Special Education: How to Make Common Core Work

“Common Core” is an emotional phrase nowadays. Some people hate it. Some people love it. From what we have heard from Special Ed teachers, their story is no different.

Special Ed students are being held to the same high standards as their Gen Ed peers.

On top of that, you don’t have the time to teach moreYou are busy helping your students catch up to their Gen Ed peers. Teaching more content seems impossible.

Common Core gets a bad rap because it has a massive implementation problem. This is not your fault! These standards were dropped like a bomb, without proper training or support.  In our opinion, Common Core Is the Best and Worst Thing to Happen to Education.

Teachers look at the rigorous list of all the things their students need to be able to do and get overwhelmed. This problem exists whether you’re in a Gen Ed or Special Ed setting. No one knows how to fit it all in.

While this is frustrating, it opens the door for your Special Ed students to come out ahead of Gen Ed. The answer is simple: use Common Core to your advantage!

The Common Core Secret

Common Core has Anchor Standards. These are the skills they expect students to have when they graduate high school.

If you look at the Anchor Standards, you will see they are all study skills. The Anchor Standards include skills such as: “reading comprehension,” “written composition,” and “ability to make clear oral presentations.” 

Common core is not perfect. But, these Anchor Standards do accomplish some critical things. The Anchor Standards:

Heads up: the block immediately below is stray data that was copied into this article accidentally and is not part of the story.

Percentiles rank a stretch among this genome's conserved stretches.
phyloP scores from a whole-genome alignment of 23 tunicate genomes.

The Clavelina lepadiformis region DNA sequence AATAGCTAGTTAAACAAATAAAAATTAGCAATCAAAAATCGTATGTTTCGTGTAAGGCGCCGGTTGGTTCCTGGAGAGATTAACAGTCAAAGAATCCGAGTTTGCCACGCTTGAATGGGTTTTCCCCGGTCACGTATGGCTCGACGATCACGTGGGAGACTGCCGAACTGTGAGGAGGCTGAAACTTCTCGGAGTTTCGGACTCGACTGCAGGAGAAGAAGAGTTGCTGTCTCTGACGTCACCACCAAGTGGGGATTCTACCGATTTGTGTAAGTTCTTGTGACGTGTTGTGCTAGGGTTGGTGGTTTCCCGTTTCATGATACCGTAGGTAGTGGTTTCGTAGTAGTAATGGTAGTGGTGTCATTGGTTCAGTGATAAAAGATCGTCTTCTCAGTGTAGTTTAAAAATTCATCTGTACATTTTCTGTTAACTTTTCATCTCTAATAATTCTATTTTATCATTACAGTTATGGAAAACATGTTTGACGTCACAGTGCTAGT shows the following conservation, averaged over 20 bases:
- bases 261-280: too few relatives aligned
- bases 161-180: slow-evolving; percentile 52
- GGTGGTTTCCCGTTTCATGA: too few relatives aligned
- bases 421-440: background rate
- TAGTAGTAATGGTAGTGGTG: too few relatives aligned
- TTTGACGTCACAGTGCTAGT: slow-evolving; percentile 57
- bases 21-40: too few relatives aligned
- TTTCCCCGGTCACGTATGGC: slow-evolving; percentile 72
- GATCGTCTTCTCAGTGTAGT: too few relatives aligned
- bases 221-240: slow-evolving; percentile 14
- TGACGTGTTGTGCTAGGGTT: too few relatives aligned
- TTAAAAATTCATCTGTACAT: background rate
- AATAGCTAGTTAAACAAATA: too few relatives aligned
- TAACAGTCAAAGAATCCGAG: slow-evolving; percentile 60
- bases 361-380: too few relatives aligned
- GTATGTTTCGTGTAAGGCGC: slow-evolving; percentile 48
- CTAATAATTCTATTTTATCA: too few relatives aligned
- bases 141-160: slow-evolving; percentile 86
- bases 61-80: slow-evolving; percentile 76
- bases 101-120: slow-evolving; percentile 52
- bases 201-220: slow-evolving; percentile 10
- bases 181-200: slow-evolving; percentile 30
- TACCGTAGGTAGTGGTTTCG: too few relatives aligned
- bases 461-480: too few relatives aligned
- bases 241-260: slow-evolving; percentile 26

• Place emphasis on higher-order skills, versus rote memorization.
  • Establish a critical link between K-12 education and “the real world.”
  • Bring consistency to the expectations and outcomes our young people need to meet in order to be competitive in a global economy.

We know these are all things Special Ed teachers want for their students. All of the Special Ed teachers my team interviewed mentioned that their #1 goal is to give their students skills to succeed in the real world. The good news is that the skills that make them successful in school also make them successful after school.

The Approach to Making Common Core Work for Special Ed

What if you were to teach these Anchor Standards, first? What if you were to teach them directly, as study skills?

The conventional approach to Common Core is to teach the content in the Common Core first. The hope is that students will inherently develop skills identified in the Anchor Standards by the time they reach graduation… by virtue of osmosis.

Our solution is to do the exact opposite! Schools should explicitly teach the Anchor Standards first. That can be done by teaching study skills. By mastering these skills first, students will master the subject-matter content much more easily. And, since these skills were introduced first, then refined throughout the process of learning the remaining Common Core content, your students will have mastered the Anchor Standards and the remaining Common Core standards by graduation.

This is how you can use Common Core to your advantage, and to the advantage of your students teach the Anchor Standards first!

The SOAR® Learning & Soft Skills curriculum covers 100% of the Common Core Anchor Standards. Our done-for-you curriculum teaches your students the skills they need to succeed in college and career. It’s the simplest approach to achieving the outcomes of Common Core.

To learn more about the SOAR® Learning & Soft Skills curriculum, click here.


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